Movie Review: The Great Locomotive Chase

The Great Locomotive Chase
Image Copyright Disney

Based closely on actual events that occurred during the American Civil War, Disney’s The Great Locomotive Chase was theatrically released on June 8, 1956. The live action drama is eighty-seven minutes in length.

Plot Summary and Andrews Raid

The Great Locomotive Chase portrays the Andrews Raid of April 12, 1862 using the actual names of the relevant people and places.

The story is told as a flashback by William Pittenger (John Lupton), one of the soldiers involved in the raid. In essence, a civilian smuggler, scout, and spy named James J. Andrews (Fess Parker) devises a plan whereby Andrews and a group of Union soldiers, including Pittenger, William Campbell (Jeff York), Robert Buffum (Eddie Firestone), and Jacob Parrott (Claude Jarman, Jr.), will steal a locomotive, the General, during a breakfast stop between Marietta, Georgia and Chattanooga, Tennessee; destroy communication networks, including telegraph wires, bridges, and railroad tracks, along the route; and meet with Union forces under the command of Brigadier General Ormsby M. Mitchel at Chattanooga, a rendezvous that will give the Union troops control of one of the Confederacy’s greatest hub cities. (1) With control of Chattanooga, Union forces would be able to effectively curtail communication among various parts of the Confederacy and possibly force a quick surrender, especially since many Tennessee residents supported the Union.

In the end, however, the successful theft of the General results in few tangible benefits for the Union cause, although nineteen of the soldiers who worked with Andrews were among the earliest recipients of the Medal of Honor. (2) Upon realizing during the breakfast stop that the General has been seized, conductor William A. Fuller (Jeffrey Hunter) commences an epic ninety-mile chase on both foot and aboard other trains. (3) The journey culminates triumphantly for Fuller when the conductor catches up with the General aboard the Texas, which was ridden backwards for nearly fifty miles. (4) Fuller and the Confederates survived the raid, but the Union eventually prevailed in the overall war.

Production

Walt Disney loved both trains and American history, so a movie combining these two elements was a natural fit for his studio. Filming of The Great Locomotive Chase occurred over six weeks in late-1955 along a thirty-five-mile stretch of the Tallulah Falls Railroad, which ran for fifty-eight miles between Cornelia, Georgia and Franklin, North Carolina. For the locomotives, Walt Disney secured the William Mason from the Baltimore and Ohio Railroad Museum to portray the General and the Inyo from Paramount to portray the Texas. Local residents were liberally used as extras, and Walt Disney attended most of the filming sessions. Years later, one local resident, Ernest Anderson, recalled, “You ought to have been around when Walt Disney was making that picture up there. He really paid you something. He gave you fifty dollars a week extra, just to buy your Coca-Colas with, outside of your salary; then you got your dinner and supper made.” (5)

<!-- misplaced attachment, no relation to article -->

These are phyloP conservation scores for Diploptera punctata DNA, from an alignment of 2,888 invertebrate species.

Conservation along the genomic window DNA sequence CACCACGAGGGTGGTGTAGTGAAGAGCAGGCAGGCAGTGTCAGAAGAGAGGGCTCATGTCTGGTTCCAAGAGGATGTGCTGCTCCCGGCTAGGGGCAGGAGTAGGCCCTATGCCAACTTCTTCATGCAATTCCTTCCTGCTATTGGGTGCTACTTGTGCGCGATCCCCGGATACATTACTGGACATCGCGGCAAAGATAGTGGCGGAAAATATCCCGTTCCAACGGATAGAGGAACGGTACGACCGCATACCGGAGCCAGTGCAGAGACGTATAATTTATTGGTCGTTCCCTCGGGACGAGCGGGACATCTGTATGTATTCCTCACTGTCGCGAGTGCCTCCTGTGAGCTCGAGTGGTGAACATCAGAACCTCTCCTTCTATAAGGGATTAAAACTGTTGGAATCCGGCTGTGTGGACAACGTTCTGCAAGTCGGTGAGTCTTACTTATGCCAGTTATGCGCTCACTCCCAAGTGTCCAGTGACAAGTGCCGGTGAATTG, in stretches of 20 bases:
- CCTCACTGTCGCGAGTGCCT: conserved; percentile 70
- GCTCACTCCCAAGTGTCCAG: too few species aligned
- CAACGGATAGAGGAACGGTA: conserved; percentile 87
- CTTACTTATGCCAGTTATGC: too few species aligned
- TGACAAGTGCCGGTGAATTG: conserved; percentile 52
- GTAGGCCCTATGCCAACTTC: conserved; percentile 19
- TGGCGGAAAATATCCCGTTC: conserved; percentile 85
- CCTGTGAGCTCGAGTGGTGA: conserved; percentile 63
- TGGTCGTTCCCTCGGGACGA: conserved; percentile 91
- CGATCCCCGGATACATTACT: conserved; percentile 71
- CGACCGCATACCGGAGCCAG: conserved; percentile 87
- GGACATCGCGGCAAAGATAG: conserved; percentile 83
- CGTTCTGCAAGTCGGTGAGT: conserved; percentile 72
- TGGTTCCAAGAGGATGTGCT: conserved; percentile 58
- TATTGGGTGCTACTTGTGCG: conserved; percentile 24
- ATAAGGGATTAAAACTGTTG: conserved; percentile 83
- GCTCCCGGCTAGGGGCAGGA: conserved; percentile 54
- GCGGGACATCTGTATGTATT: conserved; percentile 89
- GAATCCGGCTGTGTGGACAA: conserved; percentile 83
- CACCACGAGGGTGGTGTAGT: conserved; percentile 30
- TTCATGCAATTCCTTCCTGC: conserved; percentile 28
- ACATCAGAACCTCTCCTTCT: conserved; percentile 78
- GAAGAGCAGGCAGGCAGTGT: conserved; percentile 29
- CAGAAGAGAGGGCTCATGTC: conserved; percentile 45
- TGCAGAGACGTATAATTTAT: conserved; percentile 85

Deception

One of the difficulties of spying is the need to continuously deceive one’s opponent. To this end, Andrews feels guilty about lying to a close Confederate friend, and Campbell struggles to control his anger while his fellow soldiers profusely but disingenuously praise the Southern war effort.

Action

The Great Locomotive Chase features its share of action scenes, especially toward the end of the film, but these moments are overshadowed by dialogue segments. If you are expecting to see extended shootouts and explosions, you will be disappointed.

On the upside, the film has several moments of immense suspense. For example, when the Texas follows the General into a tunnel, the anxiety of the crew aboard the former train is signified by an extended period of darkness with the only noise coming from the chugging of the train along the track. Prior to the Texas’s entrance, Andrews indecisively contemplates Campbell’s proposal to eliminate the pursuers in the tunnel by releasing one of the General’s boxcars to crash into the Texas. These moments of uncertainty make the viewer feel either like he or she is riding into an ambush or is about to enter a tunnel on a high-speed roller coaster for the first time—perfect storytelling.

Music

Suspenseful background tunes augment the film’s tense martial atmosphere. Additionally, several short lyrical numbers are incorporated into the effort. The catchy “Dixie’ is sung by the various occupants of the inn with Andrews playing the tune on the house’s piano; “Sons of Old Aunt Dinah” is a pro-Confederate chant performed by the riders on the southbound train to Georgia; “Pappy Was A Railroad Man” is an energetic chant sung by Andrews’s men aboard the stolen train; and “Roll Jordan Roll” is a somber number sung by Andrews’s men while awaiting execution in the prison.

Humor

The Great Locomotive Chase features a few awkward moments that might make you chuckle, but the film is hardly a comedy.

A fellow soldier jokingly asks Pittenger, who is reading a newspaper article about the new Congressional Medal of Honor, why he hasn’t paid for a substitute soldier such that he can catch up on his reading.